Matanuska Valley Colony
In 1935, the Federal Emergency Relief Administration created an experimental farming community known as the Matanuska Valley Colony as part of the New Deal resettlement plan. Situated in the Matanuska Valley, about 45 miles northeast of Anchorage, Alaska, the colony was settled by 203 families from Minnesota, Wisconsin and Michigan. The colony project cost about $5,000,000 and, after five years, over half of the original colonists had left the valley. By 1965, only 20 of the first families were still farming the valley.
The Matanuska Colony was part of Franklin D. Roosevelt's New Deal plan to help move the United States out of the Great Depression. It was one of many rural rehabilitation colonies to be established by the Federal Emergency Relief Administration (FERA). Others included Cherry Lake Farms in Florida, Dyess Colony in Arkansas, and the Pine Mountain Valley Rural Community in Georgia.
In 1935, Americans in rural areas of northern states were among the worst sufferers of the Great Depression. In order to alleviate some of the pressures upon these areas, the FERA commissioned applicants from the northern states of Minnesota, Wisconsin, and Michigan to colonize a tract of land in the Territory of Alaska. The administration chose these three northern states because of their climate and belief that representatives would be well suited to survive harsh elements of subarctic winters. The hope was that the colony candidates would be good farmers with the necessary skills and hardiness required for self-sufficiency in the harsh Alaskan environment. Each family was to receive a 40-acre (16 ha) plot to turn into farmland. From conception to realization, the project progressed rapidly. A survey was made of the Matanuska Valley in June 1934 to ascertain its agricultural viability. Some of the information that would have proven to be useful in planning the colony was not even available until after colonization had begun. Nonetheless, the following January, FERA and Department of the Interior agreed to undertake the project. A few weeks later, 80,000 acres of land was set aside for the project and, by April, the first construction workers and colonists left for the valley. According to historian Orlando W. Miller, a total of 241,332 acres were initially set aside for the colony, with an additional 7,780 acres added later on to provide more continuity between the farms. After all, it was supposed to be a colony with startup assistance from the government. In effect, they wanted to keep the farms together in a single area as opposed to being spread out across the vast region reserved by President Roosevelt's Executive Order 6957 of 4 February 1935.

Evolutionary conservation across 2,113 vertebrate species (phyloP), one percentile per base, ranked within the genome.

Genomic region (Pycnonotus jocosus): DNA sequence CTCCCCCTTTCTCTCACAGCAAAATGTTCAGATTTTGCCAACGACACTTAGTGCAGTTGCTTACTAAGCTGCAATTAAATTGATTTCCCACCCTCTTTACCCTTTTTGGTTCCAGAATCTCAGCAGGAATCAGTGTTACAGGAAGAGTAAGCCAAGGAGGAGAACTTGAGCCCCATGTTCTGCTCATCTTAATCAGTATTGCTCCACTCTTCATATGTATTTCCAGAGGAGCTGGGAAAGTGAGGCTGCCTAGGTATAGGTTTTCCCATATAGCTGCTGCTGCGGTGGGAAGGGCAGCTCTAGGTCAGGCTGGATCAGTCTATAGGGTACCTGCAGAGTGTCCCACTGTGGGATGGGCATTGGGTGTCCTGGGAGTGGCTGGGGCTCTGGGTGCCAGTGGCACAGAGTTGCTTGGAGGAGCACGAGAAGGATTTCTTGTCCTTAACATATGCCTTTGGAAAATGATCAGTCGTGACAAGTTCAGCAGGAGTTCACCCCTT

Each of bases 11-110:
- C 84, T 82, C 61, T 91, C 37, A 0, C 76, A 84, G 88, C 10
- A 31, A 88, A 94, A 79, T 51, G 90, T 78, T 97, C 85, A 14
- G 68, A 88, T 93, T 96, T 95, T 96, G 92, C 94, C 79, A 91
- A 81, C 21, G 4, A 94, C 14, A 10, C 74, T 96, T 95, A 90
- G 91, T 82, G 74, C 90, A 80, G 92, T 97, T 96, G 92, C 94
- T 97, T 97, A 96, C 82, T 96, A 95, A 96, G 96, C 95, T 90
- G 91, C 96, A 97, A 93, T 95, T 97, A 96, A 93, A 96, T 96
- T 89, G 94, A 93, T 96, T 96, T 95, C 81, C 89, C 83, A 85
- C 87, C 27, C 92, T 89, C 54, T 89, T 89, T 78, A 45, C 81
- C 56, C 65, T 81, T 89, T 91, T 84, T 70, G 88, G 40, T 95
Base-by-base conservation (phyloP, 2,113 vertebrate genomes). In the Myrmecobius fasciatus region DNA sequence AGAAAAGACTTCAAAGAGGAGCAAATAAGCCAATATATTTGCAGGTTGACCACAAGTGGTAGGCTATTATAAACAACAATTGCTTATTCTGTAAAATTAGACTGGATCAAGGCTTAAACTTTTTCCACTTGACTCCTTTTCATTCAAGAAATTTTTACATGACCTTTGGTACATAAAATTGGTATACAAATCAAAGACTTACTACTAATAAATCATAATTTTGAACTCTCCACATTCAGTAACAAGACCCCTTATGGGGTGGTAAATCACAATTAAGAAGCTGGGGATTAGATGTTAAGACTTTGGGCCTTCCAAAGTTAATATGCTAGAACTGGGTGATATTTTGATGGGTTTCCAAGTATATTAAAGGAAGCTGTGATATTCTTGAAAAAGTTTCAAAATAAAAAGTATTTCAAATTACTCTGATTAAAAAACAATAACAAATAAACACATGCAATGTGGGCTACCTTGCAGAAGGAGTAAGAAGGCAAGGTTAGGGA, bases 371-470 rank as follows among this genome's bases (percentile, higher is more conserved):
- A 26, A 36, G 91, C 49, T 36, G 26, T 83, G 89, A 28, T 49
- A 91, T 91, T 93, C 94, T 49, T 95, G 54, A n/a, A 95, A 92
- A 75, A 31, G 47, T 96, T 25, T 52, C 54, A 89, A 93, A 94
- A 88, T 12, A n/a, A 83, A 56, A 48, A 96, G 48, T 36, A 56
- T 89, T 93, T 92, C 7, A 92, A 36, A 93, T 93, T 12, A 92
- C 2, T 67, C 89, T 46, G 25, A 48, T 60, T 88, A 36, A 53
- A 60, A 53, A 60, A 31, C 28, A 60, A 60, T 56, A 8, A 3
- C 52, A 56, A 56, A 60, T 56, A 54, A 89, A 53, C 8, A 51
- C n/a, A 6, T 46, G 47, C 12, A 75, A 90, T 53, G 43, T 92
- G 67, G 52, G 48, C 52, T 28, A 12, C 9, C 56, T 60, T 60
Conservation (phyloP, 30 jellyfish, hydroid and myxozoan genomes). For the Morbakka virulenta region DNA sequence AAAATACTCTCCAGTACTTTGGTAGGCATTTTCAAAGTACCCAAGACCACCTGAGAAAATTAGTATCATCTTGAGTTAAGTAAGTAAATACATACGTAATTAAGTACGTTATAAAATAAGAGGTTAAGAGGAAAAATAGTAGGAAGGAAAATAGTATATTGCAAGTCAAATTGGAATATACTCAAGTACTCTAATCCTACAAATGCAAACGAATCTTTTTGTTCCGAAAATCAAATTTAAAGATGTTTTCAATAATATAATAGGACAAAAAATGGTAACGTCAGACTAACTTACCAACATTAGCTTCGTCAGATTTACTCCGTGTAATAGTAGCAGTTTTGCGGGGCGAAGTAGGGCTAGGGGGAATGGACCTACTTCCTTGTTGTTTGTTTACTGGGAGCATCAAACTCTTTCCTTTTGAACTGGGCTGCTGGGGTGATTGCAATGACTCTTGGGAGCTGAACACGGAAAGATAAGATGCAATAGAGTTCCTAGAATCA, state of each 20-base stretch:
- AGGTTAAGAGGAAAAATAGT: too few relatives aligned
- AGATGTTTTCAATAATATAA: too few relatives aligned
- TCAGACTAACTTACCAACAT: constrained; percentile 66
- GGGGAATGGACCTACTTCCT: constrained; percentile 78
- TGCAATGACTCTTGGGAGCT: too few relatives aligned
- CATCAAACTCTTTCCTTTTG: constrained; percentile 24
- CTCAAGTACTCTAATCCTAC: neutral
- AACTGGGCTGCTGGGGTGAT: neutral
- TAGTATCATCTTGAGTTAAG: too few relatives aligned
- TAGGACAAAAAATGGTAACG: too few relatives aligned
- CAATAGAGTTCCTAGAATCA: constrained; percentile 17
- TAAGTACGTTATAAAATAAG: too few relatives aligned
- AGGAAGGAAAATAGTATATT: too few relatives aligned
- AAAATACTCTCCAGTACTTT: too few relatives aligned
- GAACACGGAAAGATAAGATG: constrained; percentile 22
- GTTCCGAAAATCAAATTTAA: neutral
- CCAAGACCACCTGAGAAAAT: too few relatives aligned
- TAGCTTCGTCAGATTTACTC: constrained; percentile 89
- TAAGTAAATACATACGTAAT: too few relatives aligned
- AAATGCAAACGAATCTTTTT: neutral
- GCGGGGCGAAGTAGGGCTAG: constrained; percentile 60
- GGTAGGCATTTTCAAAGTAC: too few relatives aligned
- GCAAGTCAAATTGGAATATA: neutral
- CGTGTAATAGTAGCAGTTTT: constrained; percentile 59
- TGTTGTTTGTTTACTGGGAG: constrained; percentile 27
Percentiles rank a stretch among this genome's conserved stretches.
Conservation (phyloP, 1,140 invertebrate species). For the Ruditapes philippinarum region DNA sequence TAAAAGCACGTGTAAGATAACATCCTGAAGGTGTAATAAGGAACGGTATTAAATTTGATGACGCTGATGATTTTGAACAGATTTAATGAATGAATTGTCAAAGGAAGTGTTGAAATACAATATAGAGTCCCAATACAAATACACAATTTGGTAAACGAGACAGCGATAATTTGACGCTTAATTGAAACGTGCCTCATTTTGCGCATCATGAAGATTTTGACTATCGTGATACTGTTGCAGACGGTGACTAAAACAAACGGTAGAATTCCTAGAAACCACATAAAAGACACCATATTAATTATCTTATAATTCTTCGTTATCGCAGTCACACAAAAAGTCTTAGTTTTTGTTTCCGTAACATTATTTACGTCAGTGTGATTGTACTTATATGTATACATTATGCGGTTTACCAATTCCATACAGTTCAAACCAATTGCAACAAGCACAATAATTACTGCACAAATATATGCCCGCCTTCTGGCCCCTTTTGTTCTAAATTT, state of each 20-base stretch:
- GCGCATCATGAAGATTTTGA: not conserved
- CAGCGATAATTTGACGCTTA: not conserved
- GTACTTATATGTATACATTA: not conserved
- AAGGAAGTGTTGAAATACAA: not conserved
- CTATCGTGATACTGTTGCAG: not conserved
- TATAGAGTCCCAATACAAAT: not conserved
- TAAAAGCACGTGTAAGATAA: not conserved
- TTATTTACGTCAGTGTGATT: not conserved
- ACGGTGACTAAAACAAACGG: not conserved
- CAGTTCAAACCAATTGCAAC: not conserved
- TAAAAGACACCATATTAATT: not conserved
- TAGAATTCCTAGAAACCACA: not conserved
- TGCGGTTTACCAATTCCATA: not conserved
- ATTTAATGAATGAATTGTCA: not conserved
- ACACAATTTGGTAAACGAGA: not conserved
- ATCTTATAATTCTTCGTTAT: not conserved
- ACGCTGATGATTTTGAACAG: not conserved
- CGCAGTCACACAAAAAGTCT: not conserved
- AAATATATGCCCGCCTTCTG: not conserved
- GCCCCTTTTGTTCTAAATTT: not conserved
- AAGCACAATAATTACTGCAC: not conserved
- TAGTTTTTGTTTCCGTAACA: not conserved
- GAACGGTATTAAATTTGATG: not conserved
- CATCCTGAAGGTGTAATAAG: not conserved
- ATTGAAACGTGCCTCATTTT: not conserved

The social workers in charge of selecting colonists were limited in their options. On one hand, they aimed to recruit hardy self-sufficient farmers that were true pioneers. On the other hand, they were trying to get people off of federal aid. They were to choose on the basis of need. In effect, successful farmers were best off staying put, while the less successful farmers were the ones available to colonize the Matanuska valley. The recruitment also suffered from the enthusiasm of the candidates: they might have presented themselves as being a bit more capable than they actually were. The results revealed themselves early in the colony. Many left, many struggled, and many apparently did very little. The chosen colonists often were fairly skilled and self-sufficient, but they lacked specialized farming skills and industriousness. Most were not up for the challenge. Merely 31% of the original colonists remained in 1948. However, some of these colonists did not abandon Alaska for good. Rather, they made a living fishing, mining, trading, or doing construction for the military after the war started. The gap left by the ones who left was compensated for by recruiting more colonists and consolidating parcels.